Home 5 Articles and Reports 5 Emirates Lit Fest 2018: How do Publishers Choose Which Books to Translate?

Emirates Lit Fest 2018: How do Publishers Choose Which Books to Translate?

by | Mar 14, 2018 | Articles and Reports, News

Mohamadou Al Habib

 

Two of the great open-ended questions for publishers is how to choose which books to translate, and which books would be successful when those translations are published? The two are obviously interlinked and examine the relevance for both publishers and readers.

To answer these questions, a panel discussion titled ‘Publishing in Translation: From Choosing the Book to Finding the Reader’ was held on the sidelines of the Emirates Airline Festival of Literature at the InterContinental Dubai, to examine the market for translated books and explore the relationship between author, translator and publisher.

The session featured Brazilian writer Paulo Lemos Horta, who authored Marvelous Thieves: Secret Authors of the Arabian Nights, writer Ma’an Jalal and novelist Mohammed Rabie.

The main themes of the panel centred around publishing translated works from Arabic; publishing literature translated into Arabic; and the challenges surrounding the translation of literature in general.

Writer Ma’an Jalal spoke about his personal experience of reading English in New Zealand, before moving across to read in his native Arabic. He said that he tried to gauge the reaction of people who read Arabic works which have been translated into English and told the audience that there are Western readers, particularly academics, who know ancient Arabic literature and look to learn more about Arabic writing in general.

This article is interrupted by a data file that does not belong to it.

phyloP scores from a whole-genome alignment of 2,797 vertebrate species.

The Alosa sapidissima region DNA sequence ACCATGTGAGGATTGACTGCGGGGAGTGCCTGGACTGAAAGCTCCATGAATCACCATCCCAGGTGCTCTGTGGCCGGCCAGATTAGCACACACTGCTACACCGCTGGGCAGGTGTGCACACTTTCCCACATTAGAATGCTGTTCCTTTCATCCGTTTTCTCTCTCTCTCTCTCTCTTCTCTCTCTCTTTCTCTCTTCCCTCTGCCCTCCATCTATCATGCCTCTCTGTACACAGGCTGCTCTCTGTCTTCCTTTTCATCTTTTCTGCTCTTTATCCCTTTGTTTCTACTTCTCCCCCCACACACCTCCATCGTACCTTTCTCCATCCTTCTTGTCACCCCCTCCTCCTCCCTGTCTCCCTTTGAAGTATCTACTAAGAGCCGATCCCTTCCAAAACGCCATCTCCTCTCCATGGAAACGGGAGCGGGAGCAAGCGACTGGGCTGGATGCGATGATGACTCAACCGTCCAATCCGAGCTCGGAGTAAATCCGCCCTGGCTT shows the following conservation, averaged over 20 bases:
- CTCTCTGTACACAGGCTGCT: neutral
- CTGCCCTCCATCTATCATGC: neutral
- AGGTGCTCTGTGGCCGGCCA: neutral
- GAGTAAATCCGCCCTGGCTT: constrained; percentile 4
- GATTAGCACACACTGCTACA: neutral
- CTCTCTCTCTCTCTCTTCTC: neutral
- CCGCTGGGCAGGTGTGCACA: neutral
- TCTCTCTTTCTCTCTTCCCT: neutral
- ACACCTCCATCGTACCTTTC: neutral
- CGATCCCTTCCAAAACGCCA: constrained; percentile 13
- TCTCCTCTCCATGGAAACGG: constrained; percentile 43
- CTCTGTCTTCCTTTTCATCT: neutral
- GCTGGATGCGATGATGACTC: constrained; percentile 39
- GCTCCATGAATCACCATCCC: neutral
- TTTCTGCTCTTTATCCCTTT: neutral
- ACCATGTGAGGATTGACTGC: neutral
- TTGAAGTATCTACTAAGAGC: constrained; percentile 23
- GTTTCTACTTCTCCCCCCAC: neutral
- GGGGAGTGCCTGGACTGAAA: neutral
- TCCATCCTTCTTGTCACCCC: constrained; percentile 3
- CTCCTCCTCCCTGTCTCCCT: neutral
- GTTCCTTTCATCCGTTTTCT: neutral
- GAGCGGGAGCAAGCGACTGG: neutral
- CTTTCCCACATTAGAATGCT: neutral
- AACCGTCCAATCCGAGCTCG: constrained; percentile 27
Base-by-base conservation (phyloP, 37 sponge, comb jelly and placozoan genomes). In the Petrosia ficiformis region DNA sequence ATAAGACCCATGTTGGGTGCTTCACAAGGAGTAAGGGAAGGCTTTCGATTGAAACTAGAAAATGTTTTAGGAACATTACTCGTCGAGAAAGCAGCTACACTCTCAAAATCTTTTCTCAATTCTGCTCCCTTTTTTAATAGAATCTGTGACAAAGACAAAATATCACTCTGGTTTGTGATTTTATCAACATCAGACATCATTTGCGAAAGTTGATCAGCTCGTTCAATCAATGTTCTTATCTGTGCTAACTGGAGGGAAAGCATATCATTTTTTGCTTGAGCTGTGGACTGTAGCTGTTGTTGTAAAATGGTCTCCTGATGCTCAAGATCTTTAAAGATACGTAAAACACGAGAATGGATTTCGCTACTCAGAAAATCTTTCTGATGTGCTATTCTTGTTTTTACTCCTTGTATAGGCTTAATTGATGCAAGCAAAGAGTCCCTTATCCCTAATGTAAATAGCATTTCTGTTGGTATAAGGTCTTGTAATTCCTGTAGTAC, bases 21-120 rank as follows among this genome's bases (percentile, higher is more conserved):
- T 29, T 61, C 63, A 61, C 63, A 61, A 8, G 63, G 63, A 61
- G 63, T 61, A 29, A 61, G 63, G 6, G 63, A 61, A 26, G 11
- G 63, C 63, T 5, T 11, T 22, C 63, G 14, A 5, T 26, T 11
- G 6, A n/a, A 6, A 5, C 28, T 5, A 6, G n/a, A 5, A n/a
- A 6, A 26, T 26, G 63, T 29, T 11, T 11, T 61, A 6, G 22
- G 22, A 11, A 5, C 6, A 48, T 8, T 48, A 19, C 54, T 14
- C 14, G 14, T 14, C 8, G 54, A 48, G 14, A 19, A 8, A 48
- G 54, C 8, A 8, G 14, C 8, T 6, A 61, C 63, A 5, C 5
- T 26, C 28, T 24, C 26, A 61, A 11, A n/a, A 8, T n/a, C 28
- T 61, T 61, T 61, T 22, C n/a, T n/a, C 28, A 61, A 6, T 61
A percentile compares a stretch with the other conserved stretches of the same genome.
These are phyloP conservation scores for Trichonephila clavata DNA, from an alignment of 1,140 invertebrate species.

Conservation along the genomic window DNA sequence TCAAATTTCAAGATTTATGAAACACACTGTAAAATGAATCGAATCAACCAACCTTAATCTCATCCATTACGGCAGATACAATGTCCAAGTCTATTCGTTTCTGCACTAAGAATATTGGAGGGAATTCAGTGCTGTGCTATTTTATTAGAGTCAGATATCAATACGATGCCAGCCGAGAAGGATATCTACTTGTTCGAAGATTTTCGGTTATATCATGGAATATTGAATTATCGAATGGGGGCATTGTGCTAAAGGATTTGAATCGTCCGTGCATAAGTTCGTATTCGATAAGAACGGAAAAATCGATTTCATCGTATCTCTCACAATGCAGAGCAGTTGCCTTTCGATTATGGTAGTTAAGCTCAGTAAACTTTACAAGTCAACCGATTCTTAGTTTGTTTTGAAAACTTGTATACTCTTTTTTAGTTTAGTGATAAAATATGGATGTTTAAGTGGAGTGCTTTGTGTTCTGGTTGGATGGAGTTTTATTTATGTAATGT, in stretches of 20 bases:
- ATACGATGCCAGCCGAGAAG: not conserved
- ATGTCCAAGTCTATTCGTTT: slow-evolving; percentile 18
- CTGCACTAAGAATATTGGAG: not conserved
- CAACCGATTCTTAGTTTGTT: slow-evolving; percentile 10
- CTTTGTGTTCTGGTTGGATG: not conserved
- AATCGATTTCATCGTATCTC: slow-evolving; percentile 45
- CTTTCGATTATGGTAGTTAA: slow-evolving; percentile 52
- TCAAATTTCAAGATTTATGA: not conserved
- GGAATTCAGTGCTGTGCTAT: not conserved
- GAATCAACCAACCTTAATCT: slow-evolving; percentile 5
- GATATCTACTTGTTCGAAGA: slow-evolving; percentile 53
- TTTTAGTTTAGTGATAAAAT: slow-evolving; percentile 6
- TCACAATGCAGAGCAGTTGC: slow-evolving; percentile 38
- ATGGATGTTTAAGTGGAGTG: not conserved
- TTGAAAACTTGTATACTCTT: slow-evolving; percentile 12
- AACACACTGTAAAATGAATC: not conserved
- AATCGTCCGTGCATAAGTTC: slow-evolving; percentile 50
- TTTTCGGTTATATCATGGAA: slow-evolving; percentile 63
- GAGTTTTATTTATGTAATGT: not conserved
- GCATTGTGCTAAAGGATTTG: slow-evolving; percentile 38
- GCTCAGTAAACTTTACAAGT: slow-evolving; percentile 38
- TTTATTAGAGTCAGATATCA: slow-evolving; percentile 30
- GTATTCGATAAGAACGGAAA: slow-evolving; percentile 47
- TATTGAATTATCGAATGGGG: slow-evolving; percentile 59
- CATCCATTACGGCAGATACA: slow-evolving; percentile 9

He stressed the need to raise the issue of translation in the Arab world, criticising a lack of platforms for discussion and debate. Jalal referred to the growing translation sector in the publishing industry in Dubai, noting that there are numerous works in Arabic that raise problems, citing the translation of the Harry Potter series as a prime example.

He also drew attention to Arabic itself as a language which includes many dialects, requiring a translator to establish a publishing plan so that the meaning is not lost in translation.

Jalal emphasised that translation from the original language often raises difficulties to the extent that there is often no agreement on the finished work. He pointed out that translators can only be objective to a certain degree and translation depends on their own vision, experience and expertise.

Speaking of his own experience in translation, novelist Mohammed Rabie highlighted his work with a British translator and the difficulties translated works can face. He said: “When the translator heard about my third novel ‘Mercury’, which is nominated for the International Prize for Arabic Fiction, he translated it and offered it to 12 publishing houses without success, purely because it is a translation and not a native language text.” He added that Arabic libraries lack American literature, and books and publications on Greek philosophy translated from Greek, not from English.

He continued by saying that there are no scientific criteria for translation and publishing, and instead it is governed purely by supply and demand. “The bestsellers and award-winning books are typically the ones selected for translation or it can be a result of a discussion between editors and translators about books that impressed them.”

Brazilian writer Paulo Lemos Horta said many famous writers suffer from being isolated through a lack of communication with the market, agreeing that the issue of rejection by publishers is a common one and subject solely to market demand.

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